Army training to deliver fuel in case of strike action
Army drivers are being trained to deliver fuel to petrol stations in case of a possible strike by tanker drivers. The Unite union is balloting on industrial action, saying there have been "unrelenting attacks" on drivers' terms and conditions. Cabinet Office minister Francis Maude said the government had "learnt the lessons" of the past and stood "ready to act" in case of a walkout. Unite said the government should be putting pressure on oil companies. Len McCluskey, Unite's general secretary, said: "For over a year we've been desperately trying to bring about some stability in the sector and urging government ministers to persuade contractors and oil companies to engage in meaningful discussions with us.
"Unfortunately it's proving difficult to get them to respond. That leads to frustration as workers feel that no one is listening to them."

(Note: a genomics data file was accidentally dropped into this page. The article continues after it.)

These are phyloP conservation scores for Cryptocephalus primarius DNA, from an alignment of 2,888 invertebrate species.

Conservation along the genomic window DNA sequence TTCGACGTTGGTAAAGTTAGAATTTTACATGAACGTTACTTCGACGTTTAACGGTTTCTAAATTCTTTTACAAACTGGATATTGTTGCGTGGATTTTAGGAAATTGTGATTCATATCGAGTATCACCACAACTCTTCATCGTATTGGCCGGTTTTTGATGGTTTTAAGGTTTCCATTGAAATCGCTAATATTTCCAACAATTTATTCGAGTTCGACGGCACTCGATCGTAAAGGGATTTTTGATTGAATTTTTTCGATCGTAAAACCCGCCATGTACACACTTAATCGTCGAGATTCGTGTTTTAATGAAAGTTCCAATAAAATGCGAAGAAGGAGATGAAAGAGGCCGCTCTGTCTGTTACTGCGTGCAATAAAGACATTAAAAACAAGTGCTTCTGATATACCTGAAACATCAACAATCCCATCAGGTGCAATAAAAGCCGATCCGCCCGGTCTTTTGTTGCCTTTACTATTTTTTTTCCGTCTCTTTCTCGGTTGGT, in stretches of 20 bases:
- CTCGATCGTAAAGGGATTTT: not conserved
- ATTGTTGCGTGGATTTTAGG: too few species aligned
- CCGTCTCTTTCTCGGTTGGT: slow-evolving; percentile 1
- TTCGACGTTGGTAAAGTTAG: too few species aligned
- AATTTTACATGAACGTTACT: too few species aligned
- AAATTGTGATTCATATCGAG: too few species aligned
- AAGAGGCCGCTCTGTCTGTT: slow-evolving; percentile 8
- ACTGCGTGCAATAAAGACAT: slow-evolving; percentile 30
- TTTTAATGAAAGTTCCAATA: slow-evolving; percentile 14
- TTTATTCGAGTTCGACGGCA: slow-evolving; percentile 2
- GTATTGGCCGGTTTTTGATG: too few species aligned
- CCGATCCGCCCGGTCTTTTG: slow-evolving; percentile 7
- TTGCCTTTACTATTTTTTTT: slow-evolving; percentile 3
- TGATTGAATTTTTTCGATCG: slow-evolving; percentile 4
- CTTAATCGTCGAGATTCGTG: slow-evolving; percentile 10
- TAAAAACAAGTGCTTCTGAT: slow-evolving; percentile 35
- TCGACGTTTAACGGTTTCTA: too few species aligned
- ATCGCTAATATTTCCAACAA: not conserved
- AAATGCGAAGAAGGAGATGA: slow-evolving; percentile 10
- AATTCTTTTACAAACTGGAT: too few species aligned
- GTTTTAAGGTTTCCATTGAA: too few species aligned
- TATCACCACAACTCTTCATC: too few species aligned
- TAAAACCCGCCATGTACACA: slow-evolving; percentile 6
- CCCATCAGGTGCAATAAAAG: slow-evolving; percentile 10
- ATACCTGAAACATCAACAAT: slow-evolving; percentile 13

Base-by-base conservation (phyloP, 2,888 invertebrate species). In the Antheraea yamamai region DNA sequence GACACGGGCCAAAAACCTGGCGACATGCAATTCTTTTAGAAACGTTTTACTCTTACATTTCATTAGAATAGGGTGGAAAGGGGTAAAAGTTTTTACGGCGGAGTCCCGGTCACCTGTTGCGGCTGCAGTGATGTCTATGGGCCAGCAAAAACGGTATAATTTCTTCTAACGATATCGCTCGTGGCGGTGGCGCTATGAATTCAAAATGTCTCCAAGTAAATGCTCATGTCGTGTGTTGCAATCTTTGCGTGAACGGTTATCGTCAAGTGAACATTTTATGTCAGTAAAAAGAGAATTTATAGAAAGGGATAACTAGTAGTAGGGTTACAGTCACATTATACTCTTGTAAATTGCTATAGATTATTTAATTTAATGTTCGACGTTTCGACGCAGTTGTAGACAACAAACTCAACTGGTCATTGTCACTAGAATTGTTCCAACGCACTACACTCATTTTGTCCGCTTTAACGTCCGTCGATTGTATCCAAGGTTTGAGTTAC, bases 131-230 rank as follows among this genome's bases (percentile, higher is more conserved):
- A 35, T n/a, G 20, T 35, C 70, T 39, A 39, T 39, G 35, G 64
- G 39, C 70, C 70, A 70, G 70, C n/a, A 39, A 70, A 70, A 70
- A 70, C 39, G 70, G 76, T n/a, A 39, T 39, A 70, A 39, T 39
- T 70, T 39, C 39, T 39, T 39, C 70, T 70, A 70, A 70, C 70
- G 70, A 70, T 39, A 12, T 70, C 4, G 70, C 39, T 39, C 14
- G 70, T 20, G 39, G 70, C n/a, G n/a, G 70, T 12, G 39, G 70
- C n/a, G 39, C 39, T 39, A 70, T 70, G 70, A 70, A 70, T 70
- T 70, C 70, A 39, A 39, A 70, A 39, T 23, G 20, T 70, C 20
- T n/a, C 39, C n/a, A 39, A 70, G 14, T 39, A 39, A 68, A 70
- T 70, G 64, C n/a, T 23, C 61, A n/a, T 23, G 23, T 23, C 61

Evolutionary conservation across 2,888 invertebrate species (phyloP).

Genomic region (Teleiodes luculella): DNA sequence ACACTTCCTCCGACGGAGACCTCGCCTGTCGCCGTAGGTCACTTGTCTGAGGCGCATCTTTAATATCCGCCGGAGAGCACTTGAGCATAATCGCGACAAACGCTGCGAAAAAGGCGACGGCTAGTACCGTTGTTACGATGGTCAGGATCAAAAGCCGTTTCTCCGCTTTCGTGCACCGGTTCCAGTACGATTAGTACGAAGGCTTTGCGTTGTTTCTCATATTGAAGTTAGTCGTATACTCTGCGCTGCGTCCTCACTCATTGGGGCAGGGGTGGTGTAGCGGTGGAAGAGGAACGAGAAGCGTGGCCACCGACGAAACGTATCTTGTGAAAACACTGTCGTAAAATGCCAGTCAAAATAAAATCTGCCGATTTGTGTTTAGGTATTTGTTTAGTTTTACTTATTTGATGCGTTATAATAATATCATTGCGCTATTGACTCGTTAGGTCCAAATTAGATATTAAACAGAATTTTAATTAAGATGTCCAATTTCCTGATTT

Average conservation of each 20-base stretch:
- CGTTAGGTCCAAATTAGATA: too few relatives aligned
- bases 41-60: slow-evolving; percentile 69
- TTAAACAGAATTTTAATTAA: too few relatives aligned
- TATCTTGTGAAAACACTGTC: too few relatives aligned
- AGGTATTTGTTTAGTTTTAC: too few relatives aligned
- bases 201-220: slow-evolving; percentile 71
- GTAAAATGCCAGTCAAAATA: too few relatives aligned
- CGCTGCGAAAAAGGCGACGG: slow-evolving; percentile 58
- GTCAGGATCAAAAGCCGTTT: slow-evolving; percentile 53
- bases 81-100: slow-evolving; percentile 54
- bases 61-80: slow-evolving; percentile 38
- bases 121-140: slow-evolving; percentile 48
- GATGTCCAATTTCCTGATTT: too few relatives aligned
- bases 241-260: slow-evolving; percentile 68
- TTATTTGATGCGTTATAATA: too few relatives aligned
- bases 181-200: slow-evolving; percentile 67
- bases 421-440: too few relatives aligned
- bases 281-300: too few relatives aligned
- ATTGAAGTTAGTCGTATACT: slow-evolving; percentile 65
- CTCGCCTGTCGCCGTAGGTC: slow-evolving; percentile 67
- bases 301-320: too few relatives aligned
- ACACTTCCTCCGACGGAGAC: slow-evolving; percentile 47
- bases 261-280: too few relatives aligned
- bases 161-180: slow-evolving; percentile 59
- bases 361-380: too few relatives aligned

The vote closes on Monday and any agreed strike could be held next month.
This means any industrial action could possibly be over the Easter weekend.
Mr McCluskey said a positive result was expected on the ballot.
"We'll need to analyse the turnout and feeling of members before deciding whether to take any industrial action, but we always hope that negotiations can resolve the situation," he added.
The 2,000 drivers being balloted account for 90% of those supplying petrol to UK forecourts.
Ministers say the training of army drivers will begin next week as part of contingency plans being drawn up to avoid major disruption to fuel supplies. Call for agreementMr Maude said the government had learnt lessons from the fuel blockades of 2000 - which caused chaos and almost brought the country to a standstill.
"We are calling on the trade union Unite and the employers involved to work together to reach an agreement that will avert industrial action," he said.
We had it already in France : i remember during my national service in 1996 when i was put on support duty during one of those strikes in the case of military involvment to remove barrages and/or move tank trucks (which fortunately didn't occured to such an extend they had to call back draftees like me).
I also remember the words of my Adjudant-Chef : "if you go there keep your helmet tightly on your head. Truck drivers like to throw their missiles (bricks, metal balls, ball bearing, stones) low"